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  • Writer's picturecasey

The Bear episode 1.07 "Review"

This episode is so cool I don’t even know where to start. It’s kind of surprising to me that there aren’t too many back-of-house restaurant shows out there, but I’m so glad there aren’t more to drown this one out. The Bear is so itself- it doesn’t rely on the charm of the restaurant setting do all the work of entertaining us. It’s a beautifully gritty homage to Chicago and its class system that just happens to get every ounce of entertainment possible from the cacophony of “behind!”, “corner!”, and “heard!” that comes from the working-class food joint (and of course, the elevated “yes, chef!” that Carmy brings to the table).

The Bear is really about capturing a sentiment and a vibe more than anything else. Its quirky premise serves mainly as a vehicle for us viewers to sit at The Original Beef and ponder if food is something for the working man to wolf down on his lunch break, or a painstakingly thoughtful art form worthy of time and discourse. The answer is, of course, somewhere in the middle, and nothing raises that question like the structurally offbeat and visually stunning “Review”.

Jeremy Allen White in "Review". Image courtesy of IMDb.

I started to look up this episode before I sat down to write, and Google’s suggested question was “why is episode 7 of The Bear so different?”. Even without putting your finger on what it is about this episode that makes it stand out among the rest of the show, and honestly among television as a whole, you can tell it has that something. For one thing, it’s a mere 20 minutes long next to the following episode’s 48. For another, after a sentimental opening credits tribute to Chicago, the episode consists of one super-charged 18-minute take.

I’ve been thinking a lot about an episode of Mad About You that’s shot all in one take: in “The Conversation”, the leading couple is sitting on the floor outside their baby’s room as they force themselves to let her cry herself to sleep. “The Conversation” is also completely stationary, which serves its slow, reflective purpose, but The Bear takes this technique and ramps the energy all the way up. This single take is a thrilling feat, especially with all the yelling and stabbing and rushing around going on, and the style underscores the temperaments that are boiling over on all sides.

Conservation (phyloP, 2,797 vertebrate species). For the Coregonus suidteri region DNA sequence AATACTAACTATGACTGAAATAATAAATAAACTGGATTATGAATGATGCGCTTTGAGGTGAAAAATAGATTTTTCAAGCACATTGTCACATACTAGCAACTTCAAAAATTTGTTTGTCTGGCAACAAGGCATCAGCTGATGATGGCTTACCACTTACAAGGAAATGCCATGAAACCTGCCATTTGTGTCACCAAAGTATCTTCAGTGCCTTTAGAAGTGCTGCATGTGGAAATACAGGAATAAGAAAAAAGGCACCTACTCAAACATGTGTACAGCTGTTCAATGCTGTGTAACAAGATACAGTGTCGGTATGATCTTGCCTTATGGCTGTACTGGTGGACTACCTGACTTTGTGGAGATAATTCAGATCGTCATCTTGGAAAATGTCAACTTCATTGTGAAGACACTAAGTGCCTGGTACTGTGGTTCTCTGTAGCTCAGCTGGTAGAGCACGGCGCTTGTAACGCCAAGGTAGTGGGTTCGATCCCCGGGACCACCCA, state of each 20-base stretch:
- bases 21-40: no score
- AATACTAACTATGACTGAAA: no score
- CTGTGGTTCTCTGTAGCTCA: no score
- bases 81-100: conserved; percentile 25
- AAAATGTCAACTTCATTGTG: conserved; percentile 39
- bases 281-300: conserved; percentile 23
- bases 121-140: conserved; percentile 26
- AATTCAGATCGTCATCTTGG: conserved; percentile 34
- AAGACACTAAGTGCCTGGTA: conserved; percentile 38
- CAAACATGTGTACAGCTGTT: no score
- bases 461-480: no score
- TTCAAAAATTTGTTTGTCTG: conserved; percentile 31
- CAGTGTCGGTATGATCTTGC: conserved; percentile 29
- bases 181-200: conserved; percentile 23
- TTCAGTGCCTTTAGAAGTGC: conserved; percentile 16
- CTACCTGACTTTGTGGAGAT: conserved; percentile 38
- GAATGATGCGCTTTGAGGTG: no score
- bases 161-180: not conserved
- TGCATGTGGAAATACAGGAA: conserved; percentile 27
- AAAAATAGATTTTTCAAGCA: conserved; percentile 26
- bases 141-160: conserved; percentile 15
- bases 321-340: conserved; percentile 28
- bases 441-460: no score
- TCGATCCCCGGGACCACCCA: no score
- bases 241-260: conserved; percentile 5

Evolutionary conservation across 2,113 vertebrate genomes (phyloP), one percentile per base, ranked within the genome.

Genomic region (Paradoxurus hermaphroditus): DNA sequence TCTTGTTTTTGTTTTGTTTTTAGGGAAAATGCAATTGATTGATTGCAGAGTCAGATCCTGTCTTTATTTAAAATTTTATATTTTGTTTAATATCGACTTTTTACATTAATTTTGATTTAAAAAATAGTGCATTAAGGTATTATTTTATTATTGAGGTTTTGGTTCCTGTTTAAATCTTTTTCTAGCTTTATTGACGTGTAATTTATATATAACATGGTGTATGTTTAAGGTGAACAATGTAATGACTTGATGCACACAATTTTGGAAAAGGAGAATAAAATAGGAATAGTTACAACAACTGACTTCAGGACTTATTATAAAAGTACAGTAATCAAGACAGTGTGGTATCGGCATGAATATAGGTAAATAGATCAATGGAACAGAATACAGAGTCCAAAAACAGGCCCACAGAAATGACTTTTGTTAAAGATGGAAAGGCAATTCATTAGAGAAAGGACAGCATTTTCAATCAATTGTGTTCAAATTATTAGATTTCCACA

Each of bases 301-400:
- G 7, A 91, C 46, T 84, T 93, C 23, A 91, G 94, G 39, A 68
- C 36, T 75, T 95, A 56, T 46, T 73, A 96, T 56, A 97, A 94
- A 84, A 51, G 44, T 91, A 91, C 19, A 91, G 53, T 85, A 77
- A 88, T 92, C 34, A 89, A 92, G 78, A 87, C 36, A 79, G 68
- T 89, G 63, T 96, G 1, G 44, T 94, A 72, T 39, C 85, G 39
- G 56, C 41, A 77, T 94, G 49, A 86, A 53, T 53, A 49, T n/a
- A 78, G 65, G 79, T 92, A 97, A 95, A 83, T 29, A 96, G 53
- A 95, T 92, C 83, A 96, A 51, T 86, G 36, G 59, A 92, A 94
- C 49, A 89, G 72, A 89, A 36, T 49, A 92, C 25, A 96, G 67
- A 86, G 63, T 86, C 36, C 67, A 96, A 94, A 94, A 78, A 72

What really makes “Review” stand out to me, though, even next to other single-take episodes, is its narrative structure. “Review” and “The Conversation” both take place in real time, yet “The Conversation” has a clear message and beginning, middle, and end. “Review” is literally just a moment in time without the classic three act structure and thematic takeaway. “Review” is all about the present and how these characters will act right here, right now, in this incredibly manic, high stakes situation.

In the previous episode, Sydney had been working on a new dish- a braised beef risotto- that she nervously presented to Carmy who promptly told her that it was good, but “not there yet”. Frustrated, Sydney gave the dish to a customer for free- who just happened to be a food critic there to write a review for The Original Beef. Tensions are already at their breaking point at the beginning of our episode as the review had just come out, praising the restaurant and, specifically, it’s braised beef risotto that most of the staff has never heard of and is unequivocally not on the menu.

Some of the chefs, namely Richie, find it hard to believe that Sydney didn’t know that the customer she gave her dish to was a reporter. In her defense, she really didn’t, but that’s about the last nice thing I have to say about her in this episode. This prompts an argument between the two of them about Richie’s perception that Sydney is alienating their regular clientele and wants to “push the working man out” of The Original Beef. The usually reasonable Sydney and insulting Richie seem to have swapped personalities in this episode as she furiously and lowkey kind of incoherently claps back at Richie’s point that isn’t without merit. However, their argument is cut short, and emotions stuffed back inside, by the restaurant’s brand new to-go tablet.

Ayo Edebiri and Ebon Moss-Bachrach in "Review". Image courtesy of IMDb.

Today is also the day the restaurant is launching their new to-go feature with a tablet taking Postmates-type orders, and demand is sure to be high on review day. Suddenly, receipts come flooding out of the system. Sydney forgot to disable the preorder feature, so before they even open they’ve got 97 cakes and 70 something sandwiches and a million other things all due up right now. This is when Carmy loses it.